WASHINGTON, D.C. — Today, Mothers Against Drunk Driving (MADD) announced that in-car breathalyzers have stopped a driver who is drunk from starting his or her vehicle over 3 million times since 2006, when MADD launched the Campaign to Eliminate Drunk Driving and began advocating for ignition interlocks for every drunk driver.
The data, collected by MADD from 11 ignition interlock manufacturers, was unveiled during a presentation by Frank Harris, MADD’s Director of State Government Affairs, at the Association of Ignition Interlock Program Administrators’ (AIIPA) 2019 Annual Conference in San Diego.
“Drunk driving deaths are down 19 percent since 2006, even though people are driving more now than 12 years ago,” Harris said. “MADD believes a big reason for this decrease is the more than 3 million times an interlock prevented someone from driving drunk along with the hundreds of state laws MADD has helped enact to improve the implementation of this lifesaving device.”
The new data shows that ignition interlocks stopped almost 348,000 attempts to drive drunk in 2018. This is the fourth year MADD has surveyed interlock manufacturers and released the findings to help illustrate how many people would be on the road, driving drunk, if they had not been stopped by an ignition interlock.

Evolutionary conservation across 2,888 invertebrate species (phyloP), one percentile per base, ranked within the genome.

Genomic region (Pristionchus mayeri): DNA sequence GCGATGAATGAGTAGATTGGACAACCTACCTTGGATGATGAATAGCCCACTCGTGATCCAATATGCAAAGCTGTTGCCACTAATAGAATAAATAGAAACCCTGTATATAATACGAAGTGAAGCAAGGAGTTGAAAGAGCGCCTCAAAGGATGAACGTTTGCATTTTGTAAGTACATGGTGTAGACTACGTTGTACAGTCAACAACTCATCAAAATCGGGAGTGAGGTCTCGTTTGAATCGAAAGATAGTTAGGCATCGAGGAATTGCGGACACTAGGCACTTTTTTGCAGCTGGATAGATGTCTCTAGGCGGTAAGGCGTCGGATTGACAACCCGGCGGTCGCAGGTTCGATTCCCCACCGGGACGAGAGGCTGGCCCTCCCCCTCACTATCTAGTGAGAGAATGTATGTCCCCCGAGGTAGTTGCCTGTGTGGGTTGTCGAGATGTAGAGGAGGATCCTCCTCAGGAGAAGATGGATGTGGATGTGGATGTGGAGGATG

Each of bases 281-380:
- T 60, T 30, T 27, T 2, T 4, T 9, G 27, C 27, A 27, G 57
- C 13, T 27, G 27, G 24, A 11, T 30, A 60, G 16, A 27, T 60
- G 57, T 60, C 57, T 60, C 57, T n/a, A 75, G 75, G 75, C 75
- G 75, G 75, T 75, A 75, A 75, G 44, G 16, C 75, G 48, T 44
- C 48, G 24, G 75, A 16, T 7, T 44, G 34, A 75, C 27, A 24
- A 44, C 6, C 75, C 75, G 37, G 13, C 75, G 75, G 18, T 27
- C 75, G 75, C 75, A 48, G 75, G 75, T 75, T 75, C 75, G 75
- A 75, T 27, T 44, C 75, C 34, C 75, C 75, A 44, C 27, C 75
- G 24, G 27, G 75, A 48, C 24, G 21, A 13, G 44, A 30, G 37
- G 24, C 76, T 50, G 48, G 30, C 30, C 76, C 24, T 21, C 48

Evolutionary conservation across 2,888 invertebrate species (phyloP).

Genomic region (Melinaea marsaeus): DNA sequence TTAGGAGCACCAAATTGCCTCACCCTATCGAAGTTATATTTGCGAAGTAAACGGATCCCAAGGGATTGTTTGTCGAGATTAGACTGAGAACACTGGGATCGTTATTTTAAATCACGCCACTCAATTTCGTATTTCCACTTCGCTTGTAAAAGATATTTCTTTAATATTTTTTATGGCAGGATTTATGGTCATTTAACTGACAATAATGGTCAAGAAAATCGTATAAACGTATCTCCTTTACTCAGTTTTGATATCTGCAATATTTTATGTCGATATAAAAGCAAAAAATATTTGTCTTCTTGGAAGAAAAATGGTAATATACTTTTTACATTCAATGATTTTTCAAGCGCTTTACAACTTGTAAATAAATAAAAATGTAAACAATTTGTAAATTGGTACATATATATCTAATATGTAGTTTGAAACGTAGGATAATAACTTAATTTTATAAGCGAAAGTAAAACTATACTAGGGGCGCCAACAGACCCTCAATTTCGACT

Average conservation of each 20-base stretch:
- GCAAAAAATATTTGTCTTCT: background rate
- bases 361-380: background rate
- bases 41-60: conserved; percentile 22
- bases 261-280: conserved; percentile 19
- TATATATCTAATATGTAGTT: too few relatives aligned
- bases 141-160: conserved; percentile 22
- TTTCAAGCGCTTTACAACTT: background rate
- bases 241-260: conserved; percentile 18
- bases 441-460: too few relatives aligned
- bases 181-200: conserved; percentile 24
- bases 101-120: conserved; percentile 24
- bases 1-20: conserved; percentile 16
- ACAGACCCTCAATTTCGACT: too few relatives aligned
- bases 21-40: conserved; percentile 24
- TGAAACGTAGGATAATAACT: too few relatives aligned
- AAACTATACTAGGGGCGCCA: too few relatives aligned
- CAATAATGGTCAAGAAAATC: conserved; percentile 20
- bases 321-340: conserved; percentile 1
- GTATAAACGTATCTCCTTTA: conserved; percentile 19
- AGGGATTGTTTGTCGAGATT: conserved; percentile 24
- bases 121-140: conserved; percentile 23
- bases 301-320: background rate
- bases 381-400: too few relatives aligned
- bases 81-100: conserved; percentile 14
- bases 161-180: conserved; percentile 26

“As a mother who lost her 16-year-old daughter to this preventable crime, I am horrified to learn that even after people have been arrested and ordered to use an ignition interlock, they still try to drink and drive. And they would be driving impaired, if not for this technology that stops them,” said MADD National President Helen Witty. “We have so much more work to do, because we are still losing almost 11,000 people a year to drunk driving crashes.”
Ignition interlock laws are supported by every major traffic safety organization and countless studies have found the devices save lives. The most recent study by the Insurance Institute for Highway Safety (IIHS) found mandatory interlock laws reduce DUI deaths by 16 percent. According to the Centers for Disease Control and Prevention, ignition interlock use prevents DUI recidivism by 67 percent compared to license suspension alone.